2. The internet.  Ravelry, Audible and the blogosphere connect me to ideas and people which I've come to treasure as part of my daily life. The podcasts of Brenda Dayne, Lime & Violet, Stuart MacLean and David Reidy keep me company, open my eyes to different parts of the world, and make me laugh (sometimes with stare-provoking consequences) on my daily commute.  I am so grateful to these people for sharing their lives with me.

3.  My friend Kevin, who taught me how to knit on a tour bus full of ballet dancers.  He thought that he was just giving me something to distract me on that one seemingly-endless tour in 2001.  He ended up changing my daily life in a way that - hopefully - will be with me until my dying day.

4. My teacher.  Mr. Melnyk was my piano teacher through 10 of my formative years.  I was during these years geeky, chubby, bookish, awkward and deeply insecure.  Despite that, through the incredible power of music, he instilled in me a sense that I had beauty of the highest order inside of me, and that I had the capability and therefore the responsibility to share that beauty with the world.  He changed me, fundamentally and forever. He had a profound impact on not just the musician I am but the sort of person I turned out to be.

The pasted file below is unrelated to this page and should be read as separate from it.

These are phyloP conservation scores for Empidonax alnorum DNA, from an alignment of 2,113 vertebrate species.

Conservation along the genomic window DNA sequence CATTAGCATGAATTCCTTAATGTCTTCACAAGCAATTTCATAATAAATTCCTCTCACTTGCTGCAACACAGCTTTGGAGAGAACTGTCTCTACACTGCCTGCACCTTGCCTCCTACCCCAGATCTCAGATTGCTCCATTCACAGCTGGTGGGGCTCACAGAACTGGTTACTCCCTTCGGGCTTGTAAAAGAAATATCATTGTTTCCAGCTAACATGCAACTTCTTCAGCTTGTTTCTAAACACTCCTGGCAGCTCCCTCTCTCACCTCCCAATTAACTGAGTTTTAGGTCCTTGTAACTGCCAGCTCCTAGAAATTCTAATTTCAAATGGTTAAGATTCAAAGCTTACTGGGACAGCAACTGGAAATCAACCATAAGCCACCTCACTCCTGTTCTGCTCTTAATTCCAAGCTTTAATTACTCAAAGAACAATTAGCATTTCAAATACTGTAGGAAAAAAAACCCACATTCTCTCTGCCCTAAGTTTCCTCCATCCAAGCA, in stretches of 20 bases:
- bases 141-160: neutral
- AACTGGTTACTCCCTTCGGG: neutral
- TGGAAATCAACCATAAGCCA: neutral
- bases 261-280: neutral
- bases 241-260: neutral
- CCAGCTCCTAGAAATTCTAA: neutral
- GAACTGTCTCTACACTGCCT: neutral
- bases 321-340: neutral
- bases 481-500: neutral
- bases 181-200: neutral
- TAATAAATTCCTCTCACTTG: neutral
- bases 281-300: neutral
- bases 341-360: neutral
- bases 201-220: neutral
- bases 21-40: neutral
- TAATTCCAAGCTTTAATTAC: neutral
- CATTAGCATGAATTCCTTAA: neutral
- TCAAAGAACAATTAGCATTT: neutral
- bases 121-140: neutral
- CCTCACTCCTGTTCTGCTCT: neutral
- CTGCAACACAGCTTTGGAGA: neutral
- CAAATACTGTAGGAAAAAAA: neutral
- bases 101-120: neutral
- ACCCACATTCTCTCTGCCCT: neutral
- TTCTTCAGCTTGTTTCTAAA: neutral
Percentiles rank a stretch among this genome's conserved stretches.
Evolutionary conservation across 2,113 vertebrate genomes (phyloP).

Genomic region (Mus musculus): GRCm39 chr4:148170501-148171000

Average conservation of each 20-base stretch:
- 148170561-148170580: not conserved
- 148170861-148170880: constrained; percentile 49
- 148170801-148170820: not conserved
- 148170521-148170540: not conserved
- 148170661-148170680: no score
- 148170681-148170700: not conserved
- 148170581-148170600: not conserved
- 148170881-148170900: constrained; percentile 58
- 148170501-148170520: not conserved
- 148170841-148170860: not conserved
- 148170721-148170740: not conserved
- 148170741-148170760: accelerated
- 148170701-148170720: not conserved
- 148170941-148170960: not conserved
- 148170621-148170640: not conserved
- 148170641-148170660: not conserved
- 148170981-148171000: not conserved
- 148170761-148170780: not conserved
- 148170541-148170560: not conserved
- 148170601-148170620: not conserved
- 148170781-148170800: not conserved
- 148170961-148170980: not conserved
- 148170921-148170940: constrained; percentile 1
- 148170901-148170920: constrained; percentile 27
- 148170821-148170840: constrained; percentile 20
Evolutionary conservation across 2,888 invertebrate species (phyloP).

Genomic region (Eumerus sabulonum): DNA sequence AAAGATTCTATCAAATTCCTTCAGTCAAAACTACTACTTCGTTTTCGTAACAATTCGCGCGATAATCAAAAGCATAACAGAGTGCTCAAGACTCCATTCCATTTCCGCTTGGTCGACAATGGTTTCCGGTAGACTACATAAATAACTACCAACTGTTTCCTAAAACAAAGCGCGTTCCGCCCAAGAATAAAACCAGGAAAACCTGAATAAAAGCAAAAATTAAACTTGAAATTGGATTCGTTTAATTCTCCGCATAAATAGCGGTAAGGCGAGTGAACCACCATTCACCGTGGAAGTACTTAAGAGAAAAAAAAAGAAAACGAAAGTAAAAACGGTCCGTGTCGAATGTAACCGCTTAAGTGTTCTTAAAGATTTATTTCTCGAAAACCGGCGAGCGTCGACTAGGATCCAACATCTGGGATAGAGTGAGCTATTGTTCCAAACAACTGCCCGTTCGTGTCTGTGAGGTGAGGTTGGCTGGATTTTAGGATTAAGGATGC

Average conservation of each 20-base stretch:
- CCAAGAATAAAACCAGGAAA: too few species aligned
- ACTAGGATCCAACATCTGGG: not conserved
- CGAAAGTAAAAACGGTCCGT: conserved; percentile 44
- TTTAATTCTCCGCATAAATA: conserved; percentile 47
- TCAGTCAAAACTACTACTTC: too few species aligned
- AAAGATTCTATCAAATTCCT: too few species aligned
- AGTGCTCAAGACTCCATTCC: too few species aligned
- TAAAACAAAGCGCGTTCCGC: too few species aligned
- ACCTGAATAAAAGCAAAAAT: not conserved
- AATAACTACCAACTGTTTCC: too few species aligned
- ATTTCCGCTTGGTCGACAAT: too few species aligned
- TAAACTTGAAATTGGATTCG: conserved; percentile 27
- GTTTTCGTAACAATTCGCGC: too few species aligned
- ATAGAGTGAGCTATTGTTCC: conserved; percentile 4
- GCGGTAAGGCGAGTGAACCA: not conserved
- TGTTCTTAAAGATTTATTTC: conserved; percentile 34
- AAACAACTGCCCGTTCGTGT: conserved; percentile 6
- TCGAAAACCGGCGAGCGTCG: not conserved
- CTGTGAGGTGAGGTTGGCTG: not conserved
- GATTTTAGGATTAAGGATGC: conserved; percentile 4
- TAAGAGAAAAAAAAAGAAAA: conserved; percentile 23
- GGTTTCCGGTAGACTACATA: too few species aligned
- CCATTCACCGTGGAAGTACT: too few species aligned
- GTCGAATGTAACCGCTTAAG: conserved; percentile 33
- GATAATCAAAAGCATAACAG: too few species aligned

Most importantly, I am grateful for the people in my life today.

My sister Ann, living in Ottawa, who sees the world with a constant air of wonder, and who has the incredible gift of being able to share that vision in words and music and her very presence.

My brother Chris, currently playing music on a ship somewhere in the Meditterannean, who has the oldest soul of anyone I've ever met and a diabolical, twisted sense of humour, meted out at just the right time and in just the right way.  He is a constant source of fascination.

My brother Michael, a lighting designer living in Stratford, whose thoughtful approach to his life and extraordinary openness to the lives of others has made him a safe harbour for me on more than one occasion, and has more than anyone else in my life made me laugh until I feared some sort of permanent physical damage.